Catching Pokémon Go Fever: How to Infect Your Event

Looking back at the summer of 2016, Pokémon Go jumps out as the craze of the season. From getting sedentary kids up off the couch and walking, to providing exercise for shelter dogs, Pokémon Go has become a social phenomenon. While the app may seem revolutionary, it is really just a new type of check-in tool in the same vein as Four Square and geocaching.[Tweet "Catching Pokémon Go fever: how to infect your event. #GovEventsBlog"]

With this in mind, we took a look at how the excitement people experience over hatching an egg or catching Pikachu can be applied to events.

  1. Blending of real and virtual - Seeing cartoon monsters within your actual environment is a huge draw of the app. This is augmented reality, a close relative of virtual reality. In augmented reality, digital components are added to the real environment; this contrasts with virtual reality where the environment is completely digital but mimics a real world space. While virtual reality has become a frequent tool in consumer events, it is unlikely to catch on quickly in the government world due to expense and complexity. Augmented reality, however, is easier to insert into government events with easy to use apps available.[Tweet "Augmented reality is easier to insert into government events. #GovEventsBlog"]  Consider adding Radio Frequency Identification (RFID) or geolocation technologies that serve up information to people when they are in a particular area of your venue. You can also think of augmented reality as an extension of hybrid events. You could pull virtual attendees into your event via Skype or streaming video.
  2. Exercise - There is an overall trend in events to serve healthier food options and to build in time for more breaks for exercise and fresh air. The success Pokémon Go has had with people at all levels of fitness shows that people will get active if they have a goal to motivate them. To bring this to your event, think about planning a pedometer competition that encourages people to walk the show floor.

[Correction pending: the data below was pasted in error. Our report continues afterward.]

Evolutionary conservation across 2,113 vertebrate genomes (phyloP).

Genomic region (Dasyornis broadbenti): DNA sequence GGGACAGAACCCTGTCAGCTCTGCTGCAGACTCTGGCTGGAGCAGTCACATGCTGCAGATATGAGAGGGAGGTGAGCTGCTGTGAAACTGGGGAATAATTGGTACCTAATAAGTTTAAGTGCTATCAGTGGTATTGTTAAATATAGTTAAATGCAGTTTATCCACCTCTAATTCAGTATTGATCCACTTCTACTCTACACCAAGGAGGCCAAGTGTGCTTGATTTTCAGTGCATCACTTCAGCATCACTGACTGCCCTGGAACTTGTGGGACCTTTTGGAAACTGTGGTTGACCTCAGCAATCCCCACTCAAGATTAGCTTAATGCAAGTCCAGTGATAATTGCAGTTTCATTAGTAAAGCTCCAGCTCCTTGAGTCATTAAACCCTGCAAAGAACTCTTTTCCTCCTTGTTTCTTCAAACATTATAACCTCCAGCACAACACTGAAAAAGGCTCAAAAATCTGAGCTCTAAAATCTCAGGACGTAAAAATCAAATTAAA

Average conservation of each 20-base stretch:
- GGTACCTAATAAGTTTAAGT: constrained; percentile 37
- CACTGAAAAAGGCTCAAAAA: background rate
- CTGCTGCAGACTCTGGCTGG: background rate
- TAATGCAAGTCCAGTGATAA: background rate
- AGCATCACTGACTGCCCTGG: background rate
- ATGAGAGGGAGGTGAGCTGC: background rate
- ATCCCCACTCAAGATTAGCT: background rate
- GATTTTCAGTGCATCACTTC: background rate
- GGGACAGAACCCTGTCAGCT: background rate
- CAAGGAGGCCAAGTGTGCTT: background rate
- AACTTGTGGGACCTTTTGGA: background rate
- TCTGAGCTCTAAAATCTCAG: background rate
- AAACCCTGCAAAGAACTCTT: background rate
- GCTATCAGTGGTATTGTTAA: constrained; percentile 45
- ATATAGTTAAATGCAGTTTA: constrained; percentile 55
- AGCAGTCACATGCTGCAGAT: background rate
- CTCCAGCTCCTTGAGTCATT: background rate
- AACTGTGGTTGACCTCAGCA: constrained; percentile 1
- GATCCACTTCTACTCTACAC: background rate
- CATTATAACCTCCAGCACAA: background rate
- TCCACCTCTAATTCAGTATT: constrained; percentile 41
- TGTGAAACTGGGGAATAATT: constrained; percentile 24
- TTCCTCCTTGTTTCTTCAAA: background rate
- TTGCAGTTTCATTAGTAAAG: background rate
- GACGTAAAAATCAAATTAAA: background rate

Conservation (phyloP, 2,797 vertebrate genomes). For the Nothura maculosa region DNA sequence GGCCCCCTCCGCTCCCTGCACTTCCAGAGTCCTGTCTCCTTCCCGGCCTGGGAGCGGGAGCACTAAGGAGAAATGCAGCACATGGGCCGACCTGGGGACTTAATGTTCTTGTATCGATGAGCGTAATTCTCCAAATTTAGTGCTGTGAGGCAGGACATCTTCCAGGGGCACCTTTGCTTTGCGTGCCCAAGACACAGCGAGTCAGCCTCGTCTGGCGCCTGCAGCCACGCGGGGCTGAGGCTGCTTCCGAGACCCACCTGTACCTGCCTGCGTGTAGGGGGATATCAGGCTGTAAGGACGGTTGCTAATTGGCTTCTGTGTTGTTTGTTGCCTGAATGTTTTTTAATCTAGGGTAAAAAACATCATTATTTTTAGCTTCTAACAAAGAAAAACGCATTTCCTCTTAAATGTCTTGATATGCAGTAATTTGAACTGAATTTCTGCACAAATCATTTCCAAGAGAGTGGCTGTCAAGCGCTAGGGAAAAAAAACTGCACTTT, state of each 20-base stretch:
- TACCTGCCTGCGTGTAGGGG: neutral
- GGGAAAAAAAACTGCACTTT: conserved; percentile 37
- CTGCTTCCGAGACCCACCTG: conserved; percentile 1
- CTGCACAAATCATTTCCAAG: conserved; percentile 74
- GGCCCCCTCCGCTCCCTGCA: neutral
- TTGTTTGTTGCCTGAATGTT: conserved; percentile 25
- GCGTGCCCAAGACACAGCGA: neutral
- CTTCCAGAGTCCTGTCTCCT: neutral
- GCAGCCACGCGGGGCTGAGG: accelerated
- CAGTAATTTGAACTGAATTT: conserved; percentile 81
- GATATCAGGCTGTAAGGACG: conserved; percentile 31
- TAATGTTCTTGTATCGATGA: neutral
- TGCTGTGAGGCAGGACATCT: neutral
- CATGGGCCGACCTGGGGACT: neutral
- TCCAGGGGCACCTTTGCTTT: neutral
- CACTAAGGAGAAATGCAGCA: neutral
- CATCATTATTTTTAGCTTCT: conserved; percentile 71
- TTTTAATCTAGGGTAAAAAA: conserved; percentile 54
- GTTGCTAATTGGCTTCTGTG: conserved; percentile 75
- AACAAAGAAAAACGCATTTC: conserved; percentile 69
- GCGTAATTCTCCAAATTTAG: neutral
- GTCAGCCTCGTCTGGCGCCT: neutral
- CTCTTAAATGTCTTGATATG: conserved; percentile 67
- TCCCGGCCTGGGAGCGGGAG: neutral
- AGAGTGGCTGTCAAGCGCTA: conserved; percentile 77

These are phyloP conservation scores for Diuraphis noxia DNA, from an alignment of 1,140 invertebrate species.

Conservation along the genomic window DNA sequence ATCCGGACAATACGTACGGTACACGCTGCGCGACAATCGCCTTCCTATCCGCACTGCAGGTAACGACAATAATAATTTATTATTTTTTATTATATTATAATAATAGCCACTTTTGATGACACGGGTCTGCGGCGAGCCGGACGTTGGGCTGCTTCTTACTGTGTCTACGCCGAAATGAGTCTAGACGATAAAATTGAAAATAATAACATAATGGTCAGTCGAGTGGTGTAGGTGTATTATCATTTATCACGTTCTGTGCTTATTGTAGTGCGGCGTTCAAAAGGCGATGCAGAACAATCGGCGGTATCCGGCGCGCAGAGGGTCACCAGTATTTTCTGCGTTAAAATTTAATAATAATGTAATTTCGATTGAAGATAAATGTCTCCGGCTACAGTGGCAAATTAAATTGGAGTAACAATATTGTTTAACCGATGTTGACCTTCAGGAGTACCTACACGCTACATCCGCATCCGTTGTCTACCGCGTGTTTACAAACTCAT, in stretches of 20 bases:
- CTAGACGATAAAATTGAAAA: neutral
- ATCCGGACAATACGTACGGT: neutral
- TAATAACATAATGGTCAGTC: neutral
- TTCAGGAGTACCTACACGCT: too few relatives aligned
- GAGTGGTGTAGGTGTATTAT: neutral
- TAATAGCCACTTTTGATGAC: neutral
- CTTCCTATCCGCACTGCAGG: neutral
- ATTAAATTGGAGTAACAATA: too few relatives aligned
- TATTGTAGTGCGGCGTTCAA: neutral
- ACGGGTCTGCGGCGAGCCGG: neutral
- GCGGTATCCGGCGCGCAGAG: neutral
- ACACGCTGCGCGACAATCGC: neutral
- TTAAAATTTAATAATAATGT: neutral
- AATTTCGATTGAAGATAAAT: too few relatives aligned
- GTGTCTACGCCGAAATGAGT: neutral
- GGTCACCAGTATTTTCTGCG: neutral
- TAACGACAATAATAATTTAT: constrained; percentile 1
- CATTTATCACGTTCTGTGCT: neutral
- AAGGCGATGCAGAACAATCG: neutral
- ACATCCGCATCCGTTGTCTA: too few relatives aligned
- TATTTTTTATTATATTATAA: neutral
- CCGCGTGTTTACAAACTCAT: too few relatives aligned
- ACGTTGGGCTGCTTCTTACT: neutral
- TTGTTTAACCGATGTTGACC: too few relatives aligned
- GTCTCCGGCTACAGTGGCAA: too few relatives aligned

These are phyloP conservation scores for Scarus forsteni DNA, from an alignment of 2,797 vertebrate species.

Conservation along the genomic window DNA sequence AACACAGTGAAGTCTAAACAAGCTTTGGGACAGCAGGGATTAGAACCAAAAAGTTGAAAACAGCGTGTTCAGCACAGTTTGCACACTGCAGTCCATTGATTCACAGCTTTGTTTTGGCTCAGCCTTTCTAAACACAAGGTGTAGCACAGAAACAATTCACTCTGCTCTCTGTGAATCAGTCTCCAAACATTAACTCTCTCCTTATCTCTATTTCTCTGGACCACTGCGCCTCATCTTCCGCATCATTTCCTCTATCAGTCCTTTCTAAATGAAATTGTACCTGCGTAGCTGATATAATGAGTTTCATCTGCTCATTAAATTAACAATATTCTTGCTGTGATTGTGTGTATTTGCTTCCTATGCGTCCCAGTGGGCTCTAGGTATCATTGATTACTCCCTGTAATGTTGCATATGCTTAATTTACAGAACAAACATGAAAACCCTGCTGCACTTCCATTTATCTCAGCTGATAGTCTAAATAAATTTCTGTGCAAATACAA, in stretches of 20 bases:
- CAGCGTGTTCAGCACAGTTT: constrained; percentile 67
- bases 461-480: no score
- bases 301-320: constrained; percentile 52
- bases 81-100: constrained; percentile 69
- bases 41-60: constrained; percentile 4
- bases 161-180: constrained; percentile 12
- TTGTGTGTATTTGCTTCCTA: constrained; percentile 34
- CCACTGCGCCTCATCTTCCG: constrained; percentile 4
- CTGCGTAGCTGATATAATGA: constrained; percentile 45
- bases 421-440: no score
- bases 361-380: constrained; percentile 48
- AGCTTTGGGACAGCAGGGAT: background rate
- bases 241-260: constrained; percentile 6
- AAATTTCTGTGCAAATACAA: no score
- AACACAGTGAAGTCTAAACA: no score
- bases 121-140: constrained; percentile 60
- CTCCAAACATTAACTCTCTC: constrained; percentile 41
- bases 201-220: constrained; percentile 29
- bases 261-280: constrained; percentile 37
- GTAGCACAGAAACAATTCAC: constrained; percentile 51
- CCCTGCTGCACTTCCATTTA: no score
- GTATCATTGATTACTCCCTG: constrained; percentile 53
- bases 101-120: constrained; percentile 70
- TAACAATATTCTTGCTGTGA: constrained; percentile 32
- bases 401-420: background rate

3. Fun - Government event organizers should not be scared of the F-word: Fun! The wide-ranging appeal of Pokémon Go shows that gamification works no matter the age or demographic. Look for ways to build competitions into your events to get people mingling and collaborating with one another such as scavenger hunts or trivia contests.[Tweet "Build competitions into your events to get people mingling. #GovEventsBlog"]
  4. Meet people on their phones - love it or hate it, we live on our phones. While Nintendo (owners of Pokémon Go) resisted the urge to go mobile - wanting to cling to their legacy of hardware-based games - they found that "giving in" to the mobile trend pays huge rewards. While you want people to focus on what is happening at your event, you may as well embrace the fact that they will use their phones. Make it work to your benefit by promoting your event on social media or using apps to push information to attendees throughout the event.
  5. It does not have to be perfect - Pokémon Go has had plenty of glitches, from servers crashing to multiple requests for logins, but generally users have excused these because of the overall fun experience they're having. Don't feel like the technology you roll out has to be perfect. Let attendees know you are trying something new and there may be glitches, but the best way to improve the tech is to start using it (you can equate this to the agile software development philosophy). Give new technologies a try. Even if they fail, it likely won't have a negative impact on overall event satisfaction or plans to return for future events.

We'd love to hear from you. What takeaways have you learned while playing or watching people play Pokémon Go? How can you apply those to your everyday life and work?

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